Richard Florida is a leading urbalist. He’s a professor and also an author. And he says America’s biggest divide is not red versus blue but rather city versus suburbia; arguing that where we call home is one of the most crucial factors effecting where we sit in the social ecosystem.

He joined our Walter Isaacson to map out the state of urban hubs today from income inequality to big tech.


WALTER ISAACSON: You’re a great urban study scholar and you helped invent the notion of the creative class and how that was going to revitalize American cities. Explain what that original notion was.

RICHARD FLORIDA, AUTHOR, “THE RISE OF THE CREATIVE CLASS”: So here’s — here’s where it comes from; I — I was born in Newark in the late 1950s. I watched Newark decline and decay. I saw the city jobs and industry move to the suburbs.

I actually witnessed the national guards and tanks in the street. When I was a young scholar no one believed that cities could come back. So fast forward. Now it’s the late 1980s and 1990s. I’m living in Pittsburgh and Pittsburgh was hit hard by deindustrialization.

What could begin to revive cities — what I began to see was in places like New York, in San Francisco at the time, in Boston there was this group of people; scientist, technologist, start up people, artist, musicians, professor types who were coming back to cities and I couldn’t explain it.

That’s where the idea of the creative class comes from.

And when we put the numbers to it, about the year 2000, what we found is that this group of people, which was less than 10 percent of the work force when I was a boy, grew with third of the workforce and in big cities these scientist, techies, business managers, knowledge workers, and artist were now 33, 40, 45 percent of the workforce.

So that is the creative class and it is the force, like it or not for good and bad that has revitalized many of our cities.

ISAACSON: And because they moved into the urban core more than they would go to the suburbs.

FLORIDA: Yes. And I think what happened really is that — you know I wrote this book in 2002, so it’s a quite a ways — a time ago. And after about 2000, this urban rival just goes on steroids.

And — and these folks begin to cluster in cities not just because they like cities, not because they just had great parks and amenities and universities and coffee shops, what the economist have found is the cities — they’re clustering in cities (inaudible) drives economic growth, creates innovation and productivity but they don’t cluster in all cities.

Now they have gone into many cities but they tend to cluster in these superstar cities like New York or Los Angeles or London in the U.K. or these big tech ups like San Francisco or Seattle or Boston or maybe Washington D.C.

ISAACSON: You got some push back from people like Joel Kotkin who said OK, it’s a great theory but the numbers don’t show it. The data’s not there, people actually are moving to suburbs, not cities. What would your answer to that be?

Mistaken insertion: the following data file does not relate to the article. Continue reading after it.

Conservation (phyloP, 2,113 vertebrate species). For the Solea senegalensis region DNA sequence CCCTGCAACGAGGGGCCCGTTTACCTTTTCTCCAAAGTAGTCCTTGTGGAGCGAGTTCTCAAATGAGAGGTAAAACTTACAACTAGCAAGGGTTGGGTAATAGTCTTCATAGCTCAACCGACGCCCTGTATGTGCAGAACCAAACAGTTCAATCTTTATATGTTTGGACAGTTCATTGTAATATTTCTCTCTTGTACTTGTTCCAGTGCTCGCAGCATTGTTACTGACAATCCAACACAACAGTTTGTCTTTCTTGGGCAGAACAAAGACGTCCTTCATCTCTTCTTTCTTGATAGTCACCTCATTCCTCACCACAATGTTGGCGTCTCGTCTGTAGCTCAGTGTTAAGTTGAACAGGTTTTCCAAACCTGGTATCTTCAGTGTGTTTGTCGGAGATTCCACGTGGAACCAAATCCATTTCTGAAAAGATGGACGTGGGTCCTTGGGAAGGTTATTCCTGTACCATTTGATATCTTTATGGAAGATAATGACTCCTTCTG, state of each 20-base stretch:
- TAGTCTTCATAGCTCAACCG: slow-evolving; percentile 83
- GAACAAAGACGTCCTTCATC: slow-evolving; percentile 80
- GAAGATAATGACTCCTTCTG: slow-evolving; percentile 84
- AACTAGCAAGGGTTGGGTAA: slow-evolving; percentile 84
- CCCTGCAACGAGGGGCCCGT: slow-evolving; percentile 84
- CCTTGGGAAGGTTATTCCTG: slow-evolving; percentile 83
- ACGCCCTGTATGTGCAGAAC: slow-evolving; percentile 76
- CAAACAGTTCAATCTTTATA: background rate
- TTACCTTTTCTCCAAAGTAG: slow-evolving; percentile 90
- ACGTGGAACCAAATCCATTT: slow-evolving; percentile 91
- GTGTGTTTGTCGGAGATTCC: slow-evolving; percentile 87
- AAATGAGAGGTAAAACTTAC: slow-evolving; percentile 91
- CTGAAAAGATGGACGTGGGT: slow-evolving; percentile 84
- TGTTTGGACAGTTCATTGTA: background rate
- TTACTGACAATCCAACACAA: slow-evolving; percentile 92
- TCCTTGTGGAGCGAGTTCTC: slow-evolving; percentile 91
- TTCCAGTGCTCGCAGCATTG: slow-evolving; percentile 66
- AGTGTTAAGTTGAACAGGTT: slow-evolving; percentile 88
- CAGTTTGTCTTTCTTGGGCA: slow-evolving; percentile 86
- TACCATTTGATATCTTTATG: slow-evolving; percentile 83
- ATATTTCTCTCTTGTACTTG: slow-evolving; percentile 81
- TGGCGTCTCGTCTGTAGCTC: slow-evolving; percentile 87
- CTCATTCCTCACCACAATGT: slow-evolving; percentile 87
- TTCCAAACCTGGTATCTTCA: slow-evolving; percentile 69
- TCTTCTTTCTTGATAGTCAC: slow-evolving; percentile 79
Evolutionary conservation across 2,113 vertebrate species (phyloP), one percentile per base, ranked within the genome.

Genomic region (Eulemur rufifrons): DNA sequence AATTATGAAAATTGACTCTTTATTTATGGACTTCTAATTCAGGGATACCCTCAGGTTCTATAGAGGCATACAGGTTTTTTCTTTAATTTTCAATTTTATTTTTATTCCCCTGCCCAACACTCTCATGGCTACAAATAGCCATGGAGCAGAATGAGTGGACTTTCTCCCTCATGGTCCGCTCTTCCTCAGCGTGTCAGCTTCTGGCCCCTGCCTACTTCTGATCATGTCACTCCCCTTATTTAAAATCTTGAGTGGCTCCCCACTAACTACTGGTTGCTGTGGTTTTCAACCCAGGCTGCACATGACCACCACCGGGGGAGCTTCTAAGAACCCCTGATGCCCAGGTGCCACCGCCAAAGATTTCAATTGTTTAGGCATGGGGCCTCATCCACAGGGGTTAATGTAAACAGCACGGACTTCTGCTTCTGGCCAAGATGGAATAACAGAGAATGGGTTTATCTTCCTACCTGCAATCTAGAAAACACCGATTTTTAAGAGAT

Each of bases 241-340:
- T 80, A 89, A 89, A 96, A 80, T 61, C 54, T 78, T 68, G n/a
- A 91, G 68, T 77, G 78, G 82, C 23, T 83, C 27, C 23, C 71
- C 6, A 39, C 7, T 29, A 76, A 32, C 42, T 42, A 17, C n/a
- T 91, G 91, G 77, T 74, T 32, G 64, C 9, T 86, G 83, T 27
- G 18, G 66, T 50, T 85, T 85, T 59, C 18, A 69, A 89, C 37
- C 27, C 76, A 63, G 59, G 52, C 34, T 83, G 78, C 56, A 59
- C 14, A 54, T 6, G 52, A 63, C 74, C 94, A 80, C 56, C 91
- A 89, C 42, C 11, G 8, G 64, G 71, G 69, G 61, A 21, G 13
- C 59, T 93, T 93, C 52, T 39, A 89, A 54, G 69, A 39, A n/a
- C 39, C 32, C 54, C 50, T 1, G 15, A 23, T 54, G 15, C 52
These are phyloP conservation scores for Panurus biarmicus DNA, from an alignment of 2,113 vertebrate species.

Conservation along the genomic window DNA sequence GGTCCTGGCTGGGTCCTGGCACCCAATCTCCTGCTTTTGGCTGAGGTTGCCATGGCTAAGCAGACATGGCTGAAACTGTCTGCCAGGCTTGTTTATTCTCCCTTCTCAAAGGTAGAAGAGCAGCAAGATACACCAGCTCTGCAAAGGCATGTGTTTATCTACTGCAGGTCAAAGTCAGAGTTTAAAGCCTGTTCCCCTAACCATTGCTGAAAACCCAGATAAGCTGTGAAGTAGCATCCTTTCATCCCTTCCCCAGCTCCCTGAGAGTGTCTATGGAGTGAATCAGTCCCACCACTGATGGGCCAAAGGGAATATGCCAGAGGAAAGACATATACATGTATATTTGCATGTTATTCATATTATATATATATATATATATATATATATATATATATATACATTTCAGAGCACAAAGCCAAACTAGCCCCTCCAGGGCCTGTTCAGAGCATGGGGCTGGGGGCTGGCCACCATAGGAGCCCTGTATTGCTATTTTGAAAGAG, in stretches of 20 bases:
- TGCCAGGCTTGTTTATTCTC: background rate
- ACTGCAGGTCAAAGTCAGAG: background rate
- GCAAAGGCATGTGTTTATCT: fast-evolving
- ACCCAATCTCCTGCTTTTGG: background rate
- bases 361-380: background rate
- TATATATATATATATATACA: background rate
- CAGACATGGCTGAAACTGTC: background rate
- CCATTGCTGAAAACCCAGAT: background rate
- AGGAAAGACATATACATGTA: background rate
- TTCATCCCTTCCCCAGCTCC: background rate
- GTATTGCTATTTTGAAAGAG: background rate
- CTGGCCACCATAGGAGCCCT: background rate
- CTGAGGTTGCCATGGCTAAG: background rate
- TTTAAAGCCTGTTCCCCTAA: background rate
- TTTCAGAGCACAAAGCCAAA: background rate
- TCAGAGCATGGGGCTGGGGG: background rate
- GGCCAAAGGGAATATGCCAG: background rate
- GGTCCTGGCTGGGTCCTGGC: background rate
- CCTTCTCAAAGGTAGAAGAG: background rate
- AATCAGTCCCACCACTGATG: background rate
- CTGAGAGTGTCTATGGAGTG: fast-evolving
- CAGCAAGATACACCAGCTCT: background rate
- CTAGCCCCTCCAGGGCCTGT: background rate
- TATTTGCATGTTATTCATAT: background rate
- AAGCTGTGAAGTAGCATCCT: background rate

FLORIDA: And it’s funny because Joel has become, believe it or not, a great personal friend and we have had some of the most vicious fights but I told him, I literally said Joel, I’ve learned about as much from you as I’ve learned from anyone else.

Look, the creative class can thrive in suburbs. And — and — and we did the data later. We started with metros, right, the suburban urban glomerations. When you look at the data there are some suburbs — you know even in — in the outskirts of Detroit; suburbs like Royal Oak and Birmingham that have very high clusters of the creative class.

I don’t think it’s an either/or, it’s a both. But here’s the point, it’s not everywhere. It’s in certain suburbs, it’s in certain cities, it’s in certain big cities, it’s in certain small cities and it’s where those places have the attributes that can engage this clustering.

ISAACSON: You began to see after “The Rise of the Creative Class” came out. Some of the downside of this sorting in America, so what did you do?

FLORIDA: So me and a guy named Bill Bishop actually worked together. He wrote this fantastic book called “The Big Sort.” So we were in .

ISAACSON: And explain what this is because it’s about (inaudible) .


FLORIDA: For folks watching, is the idea that in America, this is way before Trump, that we were becoming more divided, not only red and blue, we were sorting into specific kinds of communities that engaged us economically but reflected our political and cultural biased. And that those divisions — now we were talking about this is 2002.

We’re expanding overtime and I think neither one of us — certainly I could never have anticipated how big this would go. So what happened was — when you mentioned, I took some great criticism, as you do.

When you write a popular book people read it and they criticize it. I learned form that but the world changed. The world that I was envisioning of a optimistic, rosy eyed revitalization, coming back to the city in an open-minded environment became very one sided.

And parts of cities, not all cities, became, like, gentrified colonies, and our cities began to split apart. You know, this happened on steroids, beginning in 2000, accelerating after 2010.

The reason I came to this is, I was living in toronto where I still spend a good part of my time, and this crazy crack mayor, Rob Ford, got elected, and I was thinking “In Toronto? Toronto the good? Toronto, the place that has healthcare for all, that has invested in transit, at least up to that point, that had safe streets and no gun — very little gun crime? Why would they elect this populist This is a test 08:25:06 Real time before Trump?